A vigorous, visionary and steamy cybernoir crime story with a convincing far-future setting.

Pub Date: June 1, 2013

ISBN: 978-1490330723

Page Count: 310

Publisher: CreateSpace

Review Posted Online: Oct. 22, 2014

Kirkus Reviews Issue: Dec. 1, 2014

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A tasty, if not always tasteful, tale of supernatural mayhem that fans of King and Crichton alike will enjoy.

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DEVOLUTION

Are we not men? We are—well, ask Bigfoot, as Brooks does in this delightful yarn, following on his bestseller World War Z (2006).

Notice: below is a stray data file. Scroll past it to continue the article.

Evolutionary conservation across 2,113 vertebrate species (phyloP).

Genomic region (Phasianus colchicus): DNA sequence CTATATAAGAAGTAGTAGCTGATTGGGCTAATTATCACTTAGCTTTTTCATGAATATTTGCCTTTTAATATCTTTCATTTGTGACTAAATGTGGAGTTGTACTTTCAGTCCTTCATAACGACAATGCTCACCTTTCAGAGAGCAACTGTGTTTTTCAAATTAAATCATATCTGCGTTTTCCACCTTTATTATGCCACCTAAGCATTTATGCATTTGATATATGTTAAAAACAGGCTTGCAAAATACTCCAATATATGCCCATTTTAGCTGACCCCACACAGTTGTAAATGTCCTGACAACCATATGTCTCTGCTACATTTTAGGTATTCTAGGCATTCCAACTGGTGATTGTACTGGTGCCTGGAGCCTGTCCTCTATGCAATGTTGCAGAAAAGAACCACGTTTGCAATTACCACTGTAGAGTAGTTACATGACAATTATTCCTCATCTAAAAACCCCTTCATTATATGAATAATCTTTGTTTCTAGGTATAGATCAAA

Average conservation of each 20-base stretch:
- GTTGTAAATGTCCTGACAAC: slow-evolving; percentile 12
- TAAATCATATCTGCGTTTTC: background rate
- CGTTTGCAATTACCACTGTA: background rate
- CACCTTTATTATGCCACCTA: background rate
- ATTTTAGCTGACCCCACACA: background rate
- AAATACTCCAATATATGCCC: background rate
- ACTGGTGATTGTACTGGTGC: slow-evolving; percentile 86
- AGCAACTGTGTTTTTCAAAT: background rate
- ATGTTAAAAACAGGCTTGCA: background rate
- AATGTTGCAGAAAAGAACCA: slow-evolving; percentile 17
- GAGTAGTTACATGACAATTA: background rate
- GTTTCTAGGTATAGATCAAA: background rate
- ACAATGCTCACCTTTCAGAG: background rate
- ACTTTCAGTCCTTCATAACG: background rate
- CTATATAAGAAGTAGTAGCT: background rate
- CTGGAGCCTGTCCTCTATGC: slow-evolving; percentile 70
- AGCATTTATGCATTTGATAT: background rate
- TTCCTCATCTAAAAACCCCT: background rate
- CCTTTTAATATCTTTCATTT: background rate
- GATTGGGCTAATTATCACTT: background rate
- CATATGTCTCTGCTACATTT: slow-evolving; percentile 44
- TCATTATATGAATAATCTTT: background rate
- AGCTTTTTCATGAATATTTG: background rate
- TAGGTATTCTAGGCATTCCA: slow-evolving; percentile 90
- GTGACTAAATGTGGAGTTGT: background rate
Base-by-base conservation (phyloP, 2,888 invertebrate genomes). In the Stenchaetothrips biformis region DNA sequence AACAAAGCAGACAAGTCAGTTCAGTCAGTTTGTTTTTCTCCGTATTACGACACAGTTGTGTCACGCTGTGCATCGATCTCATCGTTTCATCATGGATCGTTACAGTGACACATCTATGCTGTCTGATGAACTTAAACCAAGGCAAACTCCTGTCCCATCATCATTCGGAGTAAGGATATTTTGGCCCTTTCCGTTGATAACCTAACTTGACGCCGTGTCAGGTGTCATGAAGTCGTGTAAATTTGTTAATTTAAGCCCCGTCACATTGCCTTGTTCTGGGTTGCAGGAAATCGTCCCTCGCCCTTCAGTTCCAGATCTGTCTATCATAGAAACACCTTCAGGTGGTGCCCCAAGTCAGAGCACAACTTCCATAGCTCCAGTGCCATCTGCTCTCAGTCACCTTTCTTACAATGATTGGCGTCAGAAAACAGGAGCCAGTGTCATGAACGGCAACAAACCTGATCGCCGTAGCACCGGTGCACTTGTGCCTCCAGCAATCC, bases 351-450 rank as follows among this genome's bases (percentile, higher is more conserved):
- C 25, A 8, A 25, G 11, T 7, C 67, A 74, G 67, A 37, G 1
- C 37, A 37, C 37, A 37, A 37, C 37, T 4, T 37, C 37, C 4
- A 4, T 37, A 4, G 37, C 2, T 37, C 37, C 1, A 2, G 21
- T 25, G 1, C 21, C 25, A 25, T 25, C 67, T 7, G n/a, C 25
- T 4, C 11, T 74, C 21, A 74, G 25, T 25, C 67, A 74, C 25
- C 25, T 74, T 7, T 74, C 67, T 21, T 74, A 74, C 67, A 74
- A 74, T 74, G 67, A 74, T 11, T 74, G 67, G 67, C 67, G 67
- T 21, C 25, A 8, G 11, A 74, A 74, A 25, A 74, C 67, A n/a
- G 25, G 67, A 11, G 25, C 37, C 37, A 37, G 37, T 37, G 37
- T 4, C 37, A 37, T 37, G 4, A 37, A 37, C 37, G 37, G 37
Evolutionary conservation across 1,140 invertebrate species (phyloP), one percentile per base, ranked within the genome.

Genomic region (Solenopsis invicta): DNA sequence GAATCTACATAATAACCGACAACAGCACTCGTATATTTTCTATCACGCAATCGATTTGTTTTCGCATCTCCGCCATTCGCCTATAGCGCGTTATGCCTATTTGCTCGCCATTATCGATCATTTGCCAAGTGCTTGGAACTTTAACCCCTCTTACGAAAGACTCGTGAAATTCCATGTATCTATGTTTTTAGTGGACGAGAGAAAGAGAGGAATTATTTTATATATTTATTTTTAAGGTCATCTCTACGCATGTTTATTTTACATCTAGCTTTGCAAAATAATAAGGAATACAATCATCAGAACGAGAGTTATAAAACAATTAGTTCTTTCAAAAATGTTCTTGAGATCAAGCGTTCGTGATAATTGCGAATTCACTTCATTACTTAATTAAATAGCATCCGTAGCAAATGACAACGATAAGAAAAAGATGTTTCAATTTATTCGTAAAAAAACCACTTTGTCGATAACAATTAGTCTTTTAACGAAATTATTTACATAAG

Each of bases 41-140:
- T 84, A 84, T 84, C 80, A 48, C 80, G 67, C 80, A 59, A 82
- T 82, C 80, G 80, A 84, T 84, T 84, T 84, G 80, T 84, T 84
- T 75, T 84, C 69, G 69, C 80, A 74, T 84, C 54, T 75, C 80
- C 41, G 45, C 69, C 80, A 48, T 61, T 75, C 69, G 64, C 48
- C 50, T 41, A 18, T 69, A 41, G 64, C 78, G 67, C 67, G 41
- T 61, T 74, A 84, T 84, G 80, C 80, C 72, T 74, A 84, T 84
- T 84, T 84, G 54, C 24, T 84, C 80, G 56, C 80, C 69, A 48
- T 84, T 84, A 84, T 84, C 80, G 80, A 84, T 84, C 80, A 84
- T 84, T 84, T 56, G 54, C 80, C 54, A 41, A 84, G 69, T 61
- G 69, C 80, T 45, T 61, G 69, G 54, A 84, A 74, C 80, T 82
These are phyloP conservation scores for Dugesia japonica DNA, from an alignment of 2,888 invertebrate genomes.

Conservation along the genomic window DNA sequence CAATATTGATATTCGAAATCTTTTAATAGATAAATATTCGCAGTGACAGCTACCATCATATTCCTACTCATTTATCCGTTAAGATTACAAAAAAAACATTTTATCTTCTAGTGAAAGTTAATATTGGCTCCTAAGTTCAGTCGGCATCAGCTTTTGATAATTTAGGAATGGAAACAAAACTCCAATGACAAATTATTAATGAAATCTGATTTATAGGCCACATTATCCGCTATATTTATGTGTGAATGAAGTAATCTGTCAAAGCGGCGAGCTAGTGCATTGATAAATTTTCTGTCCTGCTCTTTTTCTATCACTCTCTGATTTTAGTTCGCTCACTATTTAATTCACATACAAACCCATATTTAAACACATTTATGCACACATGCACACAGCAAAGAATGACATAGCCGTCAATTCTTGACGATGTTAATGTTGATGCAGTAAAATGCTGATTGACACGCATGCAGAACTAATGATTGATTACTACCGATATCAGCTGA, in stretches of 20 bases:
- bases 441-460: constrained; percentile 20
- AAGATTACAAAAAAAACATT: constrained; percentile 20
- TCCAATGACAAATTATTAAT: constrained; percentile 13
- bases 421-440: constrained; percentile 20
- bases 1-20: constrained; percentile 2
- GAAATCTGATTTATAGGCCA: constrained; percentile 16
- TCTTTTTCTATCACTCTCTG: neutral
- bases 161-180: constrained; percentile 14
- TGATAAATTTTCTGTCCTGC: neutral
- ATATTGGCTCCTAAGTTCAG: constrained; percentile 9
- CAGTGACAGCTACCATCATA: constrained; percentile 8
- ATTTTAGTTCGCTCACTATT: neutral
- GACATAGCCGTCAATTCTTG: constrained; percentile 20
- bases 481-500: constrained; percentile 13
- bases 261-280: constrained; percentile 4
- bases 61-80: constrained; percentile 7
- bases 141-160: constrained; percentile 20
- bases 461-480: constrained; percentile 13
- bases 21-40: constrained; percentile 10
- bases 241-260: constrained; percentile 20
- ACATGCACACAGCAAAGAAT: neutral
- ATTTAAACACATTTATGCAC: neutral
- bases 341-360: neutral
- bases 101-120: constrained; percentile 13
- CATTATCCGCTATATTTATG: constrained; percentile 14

A zombie apocalypse is one thing. A volcanic eruption is quite another, for, as the journalist who does a framing voice-over narration for Brooks’ latest puts it, when Mount Rainier popped its cork, “it was the psychological aspect, the hyperbole-fueled hysteria that had ended up killing the most people.” Maybe, but the sasquatches whom the volcano displaced contributed to the statistics, too, if only out of self-defense. Brooks places the epicenter of the Bigfoot war in a high-tech hideaway populated by the kind of people you might find in a Jurassic Park franchise: the schmo who doesn’t know how to do much of anything but tries anyway, the well-intentioned bleeding heart, the know-it-all intellectual who turns out to know the wrong things, the immigrant with a tough backstory and an instinct for survival. Indeed, the novel does double duty as a survival manual, packed full of good advice—for instance, try not to get wounded, for “injury turns you from a giver to a taker. Taking up our resources, our time to care for you.” Brooks presents a case for making room for Bigfoot in the world while peppering his narrative with timely social criticism about bad behavior on the human side of the conflict: The explosion of Rainier might have been better forecast had the president not slashed the budget of the U.S. Geological Survey, leading to “immediate suspension of the National Volcano Early Warning System,” and there’s always someone around looking to monetize the natural disaster and the sasquatch-y onslaught that follows. Brooks is a pro at building suspense even if it plays out in some rather spectacularly yucky episodes, one involving a short spear that takes its name from “the sucking sound of pulling it out of the dead man’s heart and lungs.” Grossness aside, it puts you right there on the scene.